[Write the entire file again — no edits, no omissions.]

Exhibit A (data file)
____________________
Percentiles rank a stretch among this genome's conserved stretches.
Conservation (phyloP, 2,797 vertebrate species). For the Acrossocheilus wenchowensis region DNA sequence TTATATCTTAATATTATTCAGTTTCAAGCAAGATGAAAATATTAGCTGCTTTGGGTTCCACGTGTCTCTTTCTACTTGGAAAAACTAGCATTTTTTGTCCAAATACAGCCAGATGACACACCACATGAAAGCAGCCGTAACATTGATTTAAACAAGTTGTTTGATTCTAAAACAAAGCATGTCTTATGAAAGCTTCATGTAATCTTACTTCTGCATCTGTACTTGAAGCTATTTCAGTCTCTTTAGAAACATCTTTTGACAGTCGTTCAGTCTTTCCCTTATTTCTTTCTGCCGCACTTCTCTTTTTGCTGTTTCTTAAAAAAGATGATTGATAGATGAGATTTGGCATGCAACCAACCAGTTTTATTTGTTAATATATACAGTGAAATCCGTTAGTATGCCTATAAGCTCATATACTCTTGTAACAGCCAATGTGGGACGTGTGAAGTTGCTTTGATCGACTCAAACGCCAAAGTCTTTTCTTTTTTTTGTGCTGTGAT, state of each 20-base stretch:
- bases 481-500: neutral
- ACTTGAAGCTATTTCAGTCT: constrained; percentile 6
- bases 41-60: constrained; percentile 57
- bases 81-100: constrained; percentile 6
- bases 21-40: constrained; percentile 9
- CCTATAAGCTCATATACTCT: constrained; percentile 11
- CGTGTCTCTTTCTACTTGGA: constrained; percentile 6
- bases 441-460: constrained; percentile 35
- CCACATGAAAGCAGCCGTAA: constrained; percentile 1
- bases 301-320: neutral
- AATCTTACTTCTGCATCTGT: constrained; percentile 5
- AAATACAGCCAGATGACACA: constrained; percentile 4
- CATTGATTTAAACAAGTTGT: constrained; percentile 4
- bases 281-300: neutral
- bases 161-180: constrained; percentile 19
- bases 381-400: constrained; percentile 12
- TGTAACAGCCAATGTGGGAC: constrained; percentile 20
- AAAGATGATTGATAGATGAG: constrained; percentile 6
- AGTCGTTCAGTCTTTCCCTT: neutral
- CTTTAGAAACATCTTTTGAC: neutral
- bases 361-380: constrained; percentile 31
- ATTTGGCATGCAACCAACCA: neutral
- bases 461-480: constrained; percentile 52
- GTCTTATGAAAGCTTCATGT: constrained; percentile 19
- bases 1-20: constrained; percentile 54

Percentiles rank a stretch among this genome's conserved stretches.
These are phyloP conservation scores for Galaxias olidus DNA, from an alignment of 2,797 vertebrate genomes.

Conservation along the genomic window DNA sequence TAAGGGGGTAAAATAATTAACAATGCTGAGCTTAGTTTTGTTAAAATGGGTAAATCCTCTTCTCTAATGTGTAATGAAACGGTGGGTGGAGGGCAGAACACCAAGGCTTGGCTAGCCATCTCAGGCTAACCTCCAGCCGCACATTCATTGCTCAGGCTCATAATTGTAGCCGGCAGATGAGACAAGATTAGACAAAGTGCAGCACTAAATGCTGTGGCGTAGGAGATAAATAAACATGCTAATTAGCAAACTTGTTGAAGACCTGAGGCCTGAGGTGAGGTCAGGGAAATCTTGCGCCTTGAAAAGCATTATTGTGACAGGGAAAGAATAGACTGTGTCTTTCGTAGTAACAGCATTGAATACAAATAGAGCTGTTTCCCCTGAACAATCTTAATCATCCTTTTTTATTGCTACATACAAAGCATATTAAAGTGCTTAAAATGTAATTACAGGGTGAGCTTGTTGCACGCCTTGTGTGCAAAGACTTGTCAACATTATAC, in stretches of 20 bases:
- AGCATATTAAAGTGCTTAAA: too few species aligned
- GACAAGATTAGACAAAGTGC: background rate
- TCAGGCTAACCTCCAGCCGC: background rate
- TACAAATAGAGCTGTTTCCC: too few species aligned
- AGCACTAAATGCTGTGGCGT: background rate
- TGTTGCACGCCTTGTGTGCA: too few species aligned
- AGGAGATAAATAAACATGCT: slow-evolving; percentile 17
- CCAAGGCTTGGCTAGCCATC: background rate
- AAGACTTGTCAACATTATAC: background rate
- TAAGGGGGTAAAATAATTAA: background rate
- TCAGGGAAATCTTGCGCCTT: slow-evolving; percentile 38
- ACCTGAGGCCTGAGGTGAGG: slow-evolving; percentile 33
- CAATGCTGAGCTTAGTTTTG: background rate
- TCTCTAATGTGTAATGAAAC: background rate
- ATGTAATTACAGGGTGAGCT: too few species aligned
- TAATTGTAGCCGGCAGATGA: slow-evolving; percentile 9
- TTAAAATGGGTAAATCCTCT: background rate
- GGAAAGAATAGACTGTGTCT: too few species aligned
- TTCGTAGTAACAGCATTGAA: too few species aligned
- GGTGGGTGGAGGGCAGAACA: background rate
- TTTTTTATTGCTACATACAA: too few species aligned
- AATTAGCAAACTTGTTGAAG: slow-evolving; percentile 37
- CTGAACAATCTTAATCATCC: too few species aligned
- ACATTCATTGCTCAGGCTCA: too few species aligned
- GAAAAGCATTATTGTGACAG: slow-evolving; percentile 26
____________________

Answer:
Percentiles rank a stretch among this genome's conserved stretches.
Conservation (phyloP, 2,797 vertebrate species). For the Acrossocheilus wenchowensis region DNA sequence TTATATCTTAATATTATTCAGTTTCAAGCAAGATGAAAATATTAGCTGCTTTGGGTTCCACGTGTCTCTTTCTACTTGGAAAAACTAGCATTTTTTGTCCAAATACAGCCAGATGACACACCACATGAAAGCAGCCGTAACATTGATTTAAACAAGTTGTTTGATTCTAAAACAAAGCATGTCTTATGAAAGCTTCATGTAATCTTACTTCTGCATCTGTACTTGAAGCTATTTCAGTCTCTTTAGAAACATCTTTTGACAGTCGTTCAGTCTTTCCCTTATTTCTTTCTGCCGCACTTCTCTTTTTGCTGTTTCTTAAAAAAGATGATTGATAGATGAGATTTGGCATGCAACCAACCAGTTTTATTTGTTAATATATACAGTGAAATCCGTTAGTATGCCTATAAGCTCATATACTCTTGTAACAGCCAATGTGGGACGTGTGAAGTTGCTTTGATCGACTCAAACGCCAAAGTCTTTTCTTTTTTTTGTGCTGTGAT, state of each 20-base stretch:
- bases 481-500: neutral
- ACTTGAAGCTATTTCAGTCT: constrained; percentile 6
- bases 41-60: constrained; percentile 57
- bases 81-100: constrained; percentile 6
- bases 21-40: constrained; percentile 9
- CCTATAAGCTCATATACTCT: constrained; percentile 11
- CGTGTCTCTTTCTACTTGGA: constrained; percentile 6
- bases 441-460: constrained; percentile 35
- CCACATGAAAGCAGCCGTAA: constrained; percentile 1
- bases 301-320: neutral
- AATCTTACTTCTGCATCTGT: constrained; percentile 5
- AAATACAGCCAGATGACACA: constrained; percentile 4
- CATTGATTTAAACAAGTTGT: constrained; percentile 4
- bases 281-300: neutral
- bases 161-180: constrained; percentile 19
- bases 381-400: constrained; percentile 12
- TGTAACAGCCAATGTGGGAC: constrained; percentile 20
- AAAGATGATTGATAGATGAG: constrained; percentile 6
- AGTCGTTCAGTCTTTCCCTT: neutral
- CTTTAGAAACATCTTTTGAC: neutral
- bases 361-380: constrained; percentile 31
- ATTTGGCATGCAACCAACCA: neutral
- bases 461-480: constrained; percentile 52
- GTCTTATGAAAGCTTCATGT: constrained; percentile 19
- bases 1-20: constrained; percentile 54

Percentiles rank a stretch among this genome's conserved stretches.
These are phyloP conservation scores for Galaxias olidus DNA, from an alignment of 2,797 vertebrate genomes.

Conservation along the genomic window DNA sequence TAAGGGGGTAAAATAATTAACAATGCTGAGCTTAGTTTTGTTAAAATGGGTAAATCCTCTTCTCTAATGTGTAATGAAACGGTGGGTGGAGGGCAGAACACCAAGGCTTGGCTAGCCATCTCAGGCTAACCTCCAGCCGCACATTCATTGCTCAGGCTCATAATTGTAGCCGGCAGATGAGACAAGATTAGACAAAGTGCAGCACTAAATGCTGTGGCGTAGGAGATAAATAAACATGCTAATTAGCAAACTTGTTGAAGACCTGAGGCCTGAGGTGAGGTCAGGGAAATCTTGCGCCTTGAAAAGCATTATTGTGACAGGGAAAGAATAGACTGTGTCTTTCGTAGTAACAGCATTGAATACAAATAGAGCTGTTTCCCCTGAACAATCTTAATCATCCTTTTTTATTGCTACATACAAAGCATATTAAAGTGCTTAAAATGTAATTACAGGGTGAGCTTGTTGCACGCCTTGTGTGCAAAGACTTGTCAACATTATAC, in stretches of 20 bases:
- AGCATATTAAAGTGCTTAAA: too few species aligned
- GACAAGATTAGACAAAGTGC: background rate
- TCAGGCTAACCTCCAGCCGC: background rate
- TACAAATAGAGCTGTTTCCC: too few species aligned
- AGCACTAAATGCTGTGGCGT: background rate
- TGTTGCACGCCTTGTGTGCA: too few species aligned
- AGGAGATAAATAAACATGCT: slow-evolving; percentile 17
- CCAAGGCTTGGCTAGCCATC: background rate
- AAGACTTGTCAACATTATAC: background rate
- TAAGGGGGTAAAATAATTAA: background rate
- TCAGGGAAATCTTGCGCCTT: slow-evolving; percentile 38
- ACCTGAGGCCTGAGGTGAGG: slow-evolving; percentile 33
- CAATGCTGAGCTTAGTTTTG: background rate
- TCTCTAATGTGTAATGAAAC: background rate
- ATGTAATTACAGGGTGAGCT: too few species aligned
- TAATTGTAGCCGGCAGATGA: slow-evolving; percentile 9
- TTAAAATGGGTAAATCCTCT: background rate
- GGAAAGAATAGACTGTGTCT: too few species aligned
- TTCGTAGTAACAGCATTGAA: too few species aligned
- GGTGGGTGGAGGGCAGAACA: background rate
- TTTTTTATTGCTACATACAA: too few species aligned
- AATTAGCAAACTTGTTGAAG: slow-evolving; percentile 37
- CTGAACAATCTTAATCATCC: too few species aligned
- ACATTCATTGCTCAGGCTCA: too few species aligned
- GAAAAGCATTATTGTGACAG: slow-evolving; percentile 26